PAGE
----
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Module

SOC3094 : Class in Everyday Life

  • Offered for Year: 2023/24
  • Module Leader(s): Dr Jacqui Close
  • Owning School: Geography, Politics & Sociology
  • Teaching Location: Newcastle City Campus
Semesters

Your programme is made up of credits, the total differs on programme to programme.

Semester 2 Credit Value: 20
ECTS Credits: 10.0
European Credit Transfer System

Aims

The aims of this module are to explore the continued relevance of class in the late modern, post-industrial period. Class has become an increasingly contested issue whereby some commentators see it as less relevant, whilst others assert it is as significant, if not more so, than it has ever been. The module examines the role of class in the context of deindustrialisation, individualisation and the neoliberal moment that have led some to pronounce its death. Students will engage with and critically evaluate contemporary theoretical trends in class analysis. The module reasserts the continued relevance of class today and looks at how it manifests in our everyday lives through such things as our relationships, job, health and clothes and endures as a key mode of inequality and identity in the UK. Students will be expected to engage critically with the content of the module and come to their own assessments as to how far class remains a key dimension of inequality in the contemporary period. The module will examine the on-going fissures between cultural and economic/ phenomenological and material relations of class which have beset analysis and explores how these might be understood using various theoretical frameworks to explore the remaking of class subjects. Throughout the module there will be a particular focus on the changing relationship between structure and agency in the ways in which life chances and life experiences are determined in the current period. The module will challenge students to think about social class from both a personal and a theoretical perspective.

Outline Of Syllabus

This 12 week course begins by developing theoretical foundations of class analysis and knowledge of key historical, political and intellectual moments that have seemingly undermined its relevance before going on to explore and assess the continued relevance of class in current everyday life.

Lectures 1-4
Building on theoretical debates introduced in stages one and two (particularly the work of foundational theorists including Marx, Weber and Bourdieu), this module will further develop those ideas and will also introduce students to contemporary Cultural Class theorists such as Savage, Skeggs and Reay and individualisation theories via Beck, Giddens and Bauman. This part of the module will develop students’ knowledge of class and will present and consider the role of hegemony as a tool for reasserting and examining class today in late modern neoliberal times.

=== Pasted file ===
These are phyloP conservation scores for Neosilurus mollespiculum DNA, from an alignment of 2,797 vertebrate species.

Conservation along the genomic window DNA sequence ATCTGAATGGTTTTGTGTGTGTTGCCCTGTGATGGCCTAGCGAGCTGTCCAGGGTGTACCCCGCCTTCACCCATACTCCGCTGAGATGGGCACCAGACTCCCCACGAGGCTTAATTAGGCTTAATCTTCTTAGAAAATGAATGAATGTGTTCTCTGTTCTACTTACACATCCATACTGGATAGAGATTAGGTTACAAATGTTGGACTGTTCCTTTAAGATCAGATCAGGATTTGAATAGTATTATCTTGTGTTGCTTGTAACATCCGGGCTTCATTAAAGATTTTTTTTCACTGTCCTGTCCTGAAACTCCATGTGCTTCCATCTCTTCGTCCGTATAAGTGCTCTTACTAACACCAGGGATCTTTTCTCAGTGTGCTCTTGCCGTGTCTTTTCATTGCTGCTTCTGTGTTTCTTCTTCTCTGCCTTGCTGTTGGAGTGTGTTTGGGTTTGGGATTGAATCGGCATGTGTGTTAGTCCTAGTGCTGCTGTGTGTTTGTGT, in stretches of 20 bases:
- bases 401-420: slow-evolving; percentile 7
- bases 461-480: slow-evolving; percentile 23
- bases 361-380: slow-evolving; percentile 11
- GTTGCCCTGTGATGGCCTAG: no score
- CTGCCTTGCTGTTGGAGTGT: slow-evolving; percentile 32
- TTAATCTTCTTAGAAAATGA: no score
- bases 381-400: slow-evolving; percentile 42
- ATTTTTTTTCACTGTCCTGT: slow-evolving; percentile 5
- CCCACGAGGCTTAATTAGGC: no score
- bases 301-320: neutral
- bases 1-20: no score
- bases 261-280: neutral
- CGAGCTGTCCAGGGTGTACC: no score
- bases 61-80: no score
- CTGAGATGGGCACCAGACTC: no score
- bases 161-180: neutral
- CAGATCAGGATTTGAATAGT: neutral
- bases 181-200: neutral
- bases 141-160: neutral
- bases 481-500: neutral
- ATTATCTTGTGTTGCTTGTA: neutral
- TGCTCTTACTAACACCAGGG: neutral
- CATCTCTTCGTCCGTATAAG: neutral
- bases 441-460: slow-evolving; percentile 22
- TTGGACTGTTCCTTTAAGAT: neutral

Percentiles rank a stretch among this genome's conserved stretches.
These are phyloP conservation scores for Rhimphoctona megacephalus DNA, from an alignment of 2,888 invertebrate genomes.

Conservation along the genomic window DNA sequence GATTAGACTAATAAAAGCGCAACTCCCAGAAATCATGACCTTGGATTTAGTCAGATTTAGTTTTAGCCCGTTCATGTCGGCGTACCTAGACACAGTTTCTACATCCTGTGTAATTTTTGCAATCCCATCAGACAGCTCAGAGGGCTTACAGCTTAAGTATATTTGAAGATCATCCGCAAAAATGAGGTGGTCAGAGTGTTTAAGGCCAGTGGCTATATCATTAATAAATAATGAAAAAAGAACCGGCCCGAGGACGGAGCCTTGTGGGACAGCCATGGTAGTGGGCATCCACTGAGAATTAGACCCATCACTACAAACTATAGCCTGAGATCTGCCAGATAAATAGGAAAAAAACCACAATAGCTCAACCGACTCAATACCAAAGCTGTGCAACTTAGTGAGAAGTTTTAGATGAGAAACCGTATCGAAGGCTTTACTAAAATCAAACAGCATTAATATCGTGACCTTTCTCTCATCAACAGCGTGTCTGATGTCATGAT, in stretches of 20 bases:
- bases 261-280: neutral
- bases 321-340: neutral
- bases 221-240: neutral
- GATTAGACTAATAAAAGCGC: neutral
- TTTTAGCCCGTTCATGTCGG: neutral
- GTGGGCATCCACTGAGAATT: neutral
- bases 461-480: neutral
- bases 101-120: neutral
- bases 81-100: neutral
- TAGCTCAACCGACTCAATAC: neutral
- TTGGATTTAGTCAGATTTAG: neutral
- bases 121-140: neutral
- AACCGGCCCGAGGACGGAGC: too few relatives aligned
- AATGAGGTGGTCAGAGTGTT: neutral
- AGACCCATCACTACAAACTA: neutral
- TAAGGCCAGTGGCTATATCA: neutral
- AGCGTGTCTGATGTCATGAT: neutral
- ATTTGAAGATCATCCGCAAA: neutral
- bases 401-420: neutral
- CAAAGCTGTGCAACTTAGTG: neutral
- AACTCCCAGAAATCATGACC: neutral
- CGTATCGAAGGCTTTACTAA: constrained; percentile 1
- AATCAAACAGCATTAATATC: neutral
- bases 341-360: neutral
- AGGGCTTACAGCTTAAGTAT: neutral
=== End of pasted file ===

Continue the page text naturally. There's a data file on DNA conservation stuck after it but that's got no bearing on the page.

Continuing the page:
Lecture 5-11
Then each week will explore the contemporary relevance and manifestations of class in relation to substantive topics. These include: employment, leisure, crime, social mobility, health, housing and community and the media. Students will explore the current ways in which class is experienced via old and new inequalities and identity formation in everyday life.

Week 12, summing up and revision/ assessment

Teaching Methods

Teaching Activities
Category Activity Number Length Student Hours Comment
Guided Independent StudyAssessment preparation and completion175:0075:00N/A
Scheduled Learning And Teaching ActivitiesLecture102:0020:00Traditional lecture format
Scheduled Learning And Teaching ActivitiesSmall group teaching81:008:00Seminars will allow the students to explore topics in depth
Scheduled Learning And Teaching ActivitiesWorkshops22:004:00Two workshops will be devoted to assessment planning and assessment skills development.
Guided Independent StudyStudent-led group activity18:008:00N/A
Scheduled Learning And Teaching ActivitiesDrop-in/surgery22:004:00Drop-in feedback sessions after each assignment, students come individually for 15-20min.
Guided Independent StudyIndependent study181:0081:00Independent reading and study is integral to the module
Total200:00
Teaching Rationale And Relationship

Lectures will introduce students to the core themes of the module. Students will be engaged in critical assessment of key readings in the seminars and asked to reflect on these in light of their own life experiences. Small group work will be undertaken in the seminar classes. Two of the workshops will be devoted to assessment planning and assessment skills development.

Assessment Methods

The format of resits will be determined by the Board of Examiners

Other Assessment
Description Semester When Set Percentage Comment
Essay2M501500 words
Portfolio2M502500 words
Formative Assessments

Formative Assessment is an assessment which develops your skills in being assessed, allows for you to receive feedback, and prepares you for being assessed. However, it does not count to your final mark.

Description Semester When Set Comment
Reflective log2MStudents will be encouraged to keep a diary of reflections on everyday encounters viewed through a classed lens which they will be able to discuss at seminars to help prepare for their assessments.
Assessment Rationale And Relationship

The essay will test the theoretical learning outcomes and will involve the students engaging with independent learning –retrieving and assimilating new material. The reflective log will allow students to reflect on a personal issue through a classed lens and draw in theoretical material where appropriate. Students will be encouraged to keep a weekly diary that records their experiences on the module (not assessed) that will help them in writing the reflective log at the end of the module

Reading Lists

Timetable